Hurricane-force winds extend outward up to 25 miles (35 km) from the center and tropical-storm-force winds extend outward up to 90 miles (150 km).
The center of the storm was located 315 miles east of Cape Hatteras, N.C., and was moving at 22 mph toward the northeast, the NHC's advisory said Wednesday morning.
Although there are now no coastal watches or warnings in effect, weather officials warned that Hurricane Chris could potentially produce heavy surf and create life-threatening rip-currents along the East Coast in the coming days.
It is expected to weaken to a "strong post-tropical cyclone" on Thursday, according to the National Oceanic and Atmospheric Administration.
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Rip currents are possible for beaches from ME to the Carolinas, the National Weather Service said. Chris, which remained a tropical storm for days off the coast of North Carolina, first became a hurricane late Tuesday.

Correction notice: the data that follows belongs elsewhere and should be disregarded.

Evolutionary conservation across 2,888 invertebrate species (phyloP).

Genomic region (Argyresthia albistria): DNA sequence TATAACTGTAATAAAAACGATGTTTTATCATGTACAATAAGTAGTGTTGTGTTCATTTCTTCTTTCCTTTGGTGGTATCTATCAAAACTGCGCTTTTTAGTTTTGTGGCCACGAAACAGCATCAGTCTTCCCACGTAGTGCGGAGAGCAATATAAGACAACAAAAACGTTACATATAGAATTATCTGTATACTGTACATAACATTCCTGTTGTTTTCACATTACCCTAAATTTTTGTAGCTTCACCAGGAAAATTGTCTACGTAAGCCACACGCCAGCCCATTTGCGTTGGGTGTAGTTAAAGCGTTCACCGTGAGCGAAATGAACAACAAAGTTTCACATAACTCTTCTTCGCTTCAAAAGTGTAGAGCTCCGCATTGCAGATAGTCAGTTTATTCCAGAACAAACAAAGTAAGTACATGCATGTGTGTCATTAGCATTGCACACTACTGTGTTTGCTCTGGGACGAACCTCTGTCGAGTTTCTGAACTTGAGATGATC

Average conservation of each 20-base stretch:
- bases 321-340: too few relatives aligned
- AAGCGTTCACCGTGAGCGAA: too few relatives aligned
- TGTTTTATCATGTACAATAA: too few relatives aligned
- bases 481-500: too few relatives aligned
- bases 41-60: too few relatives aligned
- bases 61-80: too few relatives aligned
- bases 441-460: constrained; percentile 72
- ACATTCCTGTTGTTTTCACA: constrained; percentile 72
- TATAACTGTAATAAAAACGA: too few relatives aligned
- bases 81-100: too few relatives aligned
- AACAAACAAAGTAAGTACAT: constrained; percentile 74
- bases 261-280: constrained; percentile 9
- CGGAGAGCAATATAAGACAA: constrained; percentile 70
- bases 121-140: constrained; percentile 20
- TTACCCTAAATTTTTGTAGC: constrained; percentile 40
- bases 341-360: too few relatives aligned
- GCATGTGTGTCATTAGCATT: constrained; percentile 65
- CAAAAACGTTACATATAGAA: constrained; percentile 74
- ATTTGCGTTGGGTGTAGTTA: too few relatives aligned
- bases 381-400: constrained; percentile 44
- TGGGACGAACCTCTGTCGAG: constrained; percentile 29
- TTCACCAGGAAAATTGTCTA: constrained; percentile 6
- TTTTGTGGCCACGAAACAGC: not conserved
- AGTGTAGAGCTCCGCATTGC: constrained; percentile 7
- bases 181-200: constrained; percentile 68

If it does reform, it should stay well off the U.S. East Coast, AccuWeather said.
Southern coastlines of that region can also expect storm surges. By later this week, Chris may bring gusty winds and heavy rain to portions of Atlantic Canada. The storm should start to transition into an extra-tropical but still powerful storm system later Thursday and Thursday night as it approaches the southeast coast of Newfoundland. Maximum sustained winds have increased to near 105 miles per hour, and it will likely continue to strengthen through Wednesday morning.
Wind warnings are in effect for the southeastern half of the Avalon Peninsula, which could see southerly wind gusts up to 100 km/h Thursday evening. "There really is no big option for the track of this storm, it's going to continue to take on that northeasterly direction, picking up speed and weakening".